Here's a couple of examples from the Japanese TV show "Coma University of Mathematics". There have been some excellent episodes which are accessible to non-mathematicians yet I think really conveys the creativity in mathematical research, and how very different that is from doing complicated arithmetic.
The moving sofa problem: explain that, to get to your room, you have to pass through two corridors, 1m in width, which meet at right angles. What shape of sofa has the largest area but can still get into your room? It's not immediately clear what shapes one should try, and it might surprise your audience that such a simple-looking question is an open problem.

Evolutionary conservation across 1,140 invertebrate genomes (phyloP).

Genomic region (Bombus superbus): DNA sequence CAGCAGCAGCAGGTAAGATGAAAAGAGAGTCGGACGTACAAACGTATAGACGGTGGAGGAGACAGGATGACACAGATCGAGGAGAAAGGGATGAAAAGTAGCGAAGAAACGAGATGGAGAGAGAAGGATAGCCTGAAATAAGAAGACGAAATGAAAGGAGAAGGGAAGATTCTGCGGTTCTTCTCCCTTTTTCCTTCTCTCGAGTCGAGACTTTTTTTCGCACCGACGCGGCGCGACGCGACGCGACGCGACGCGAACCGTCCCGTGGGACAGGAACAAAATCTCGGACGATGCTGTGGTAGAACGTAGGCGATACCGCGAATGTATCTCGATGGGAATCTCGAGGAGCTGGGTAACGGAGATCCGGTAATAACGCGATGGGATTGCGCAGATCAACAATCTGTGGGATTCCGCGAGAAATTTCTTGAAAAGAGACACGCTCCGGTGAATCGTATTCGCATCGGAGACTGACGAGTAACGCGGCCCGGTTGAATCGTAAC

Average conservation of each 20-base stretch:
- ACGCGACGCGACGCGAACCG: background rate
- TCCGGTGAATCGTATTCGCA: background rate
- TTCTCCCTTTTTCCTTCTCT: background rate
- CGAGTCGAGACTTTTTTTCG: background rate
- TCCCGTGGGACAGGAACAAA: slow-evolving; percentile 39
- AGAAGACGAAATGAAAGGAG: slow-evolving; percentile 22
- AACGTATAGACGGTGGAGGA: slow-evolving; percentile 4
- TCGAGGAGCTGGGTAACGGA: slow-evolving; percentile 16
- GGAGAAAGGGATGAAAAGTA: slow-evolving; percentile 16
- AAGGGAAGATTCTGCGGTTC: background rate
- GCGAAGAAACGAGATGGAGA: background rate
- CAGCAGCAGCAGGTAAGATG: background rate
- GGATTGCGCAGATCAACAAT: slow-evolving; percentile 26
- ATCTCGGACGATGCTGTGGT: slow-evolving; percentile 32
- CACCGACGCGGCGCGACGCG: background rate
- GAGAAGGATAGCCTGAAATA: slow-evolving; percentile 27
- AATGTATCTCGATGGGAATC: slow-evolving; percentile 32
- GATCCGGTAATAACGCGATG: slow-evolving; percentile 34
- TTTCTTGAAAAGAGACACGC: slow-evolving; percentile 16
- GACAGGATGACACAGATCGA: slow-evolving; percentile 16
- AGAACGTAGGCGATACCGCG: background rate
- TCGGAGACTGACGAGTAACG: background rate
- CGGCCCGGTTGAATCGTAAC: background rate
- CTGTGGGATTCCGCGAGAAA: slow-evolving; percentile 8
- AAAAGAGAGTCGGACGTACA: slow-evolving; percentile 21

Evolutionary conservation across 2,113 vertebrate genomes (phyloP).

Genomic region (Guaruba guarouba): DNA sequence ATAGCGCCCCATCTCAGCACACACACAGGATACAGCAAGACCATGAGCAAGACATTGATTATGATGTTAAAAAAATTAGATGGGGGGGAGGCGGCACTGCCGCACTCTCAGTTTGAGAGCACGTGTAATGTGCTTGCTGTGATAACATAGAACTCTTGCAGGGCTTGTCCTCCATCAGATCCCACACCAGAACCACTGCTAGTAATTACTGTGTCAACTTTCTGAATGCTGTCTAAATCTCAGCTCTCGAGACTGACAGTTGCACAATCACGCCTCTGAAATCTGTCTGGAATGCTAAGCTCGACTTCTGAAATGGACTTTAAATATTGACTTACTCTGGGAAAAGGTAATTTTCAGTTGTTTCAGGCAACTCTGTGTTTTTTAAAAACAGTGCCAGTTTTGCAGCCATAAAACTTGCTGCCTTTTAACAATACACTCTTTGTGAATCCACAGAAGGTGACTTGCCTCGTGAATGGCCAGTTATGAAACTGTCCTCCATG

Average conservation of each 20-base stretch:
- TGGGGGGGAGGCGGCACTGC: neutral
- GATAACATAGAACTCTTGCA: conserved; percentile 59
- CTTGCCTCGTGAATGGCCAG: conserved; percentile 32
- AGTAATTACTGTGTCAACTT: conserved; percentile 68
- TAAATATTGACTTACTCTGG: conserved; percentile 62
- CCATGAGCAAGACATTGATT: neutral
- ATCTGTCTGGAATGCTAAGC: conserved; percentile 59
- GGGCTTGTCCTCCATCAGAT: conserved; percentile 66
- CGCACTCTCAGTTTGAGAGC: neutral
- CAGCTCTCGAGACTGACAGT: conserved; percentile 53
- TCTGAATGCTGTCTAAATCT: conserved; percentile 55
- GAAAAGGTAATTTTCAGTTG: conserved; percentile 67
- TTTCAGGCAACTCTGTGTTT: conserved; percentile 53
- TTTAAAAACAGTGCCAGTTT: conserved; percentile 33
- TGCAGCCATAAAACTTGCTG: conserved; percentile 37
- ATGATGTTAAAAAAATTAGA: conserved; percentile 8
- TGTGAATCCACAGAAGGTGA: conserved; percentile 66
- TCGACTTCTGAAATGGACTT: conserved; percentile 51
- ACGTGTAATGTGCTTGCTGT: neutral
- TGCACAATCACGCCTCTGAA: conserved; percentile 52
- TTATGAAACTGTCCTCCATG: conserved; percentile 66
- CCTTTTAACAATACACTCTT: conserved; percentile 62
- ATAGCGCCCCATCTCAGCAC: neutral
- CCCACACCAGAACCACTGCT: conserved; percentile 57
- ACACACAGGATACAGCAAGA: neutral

The art gallery theorem (wikipedia is a good reference, I'm not allowed to post 2 links): in short, how many guards (or CCTV cameras) do you need to cover all of a polygonal art gallery? Again, a problem that's easy to understand, but the proof for the upper bound requires a clever idea.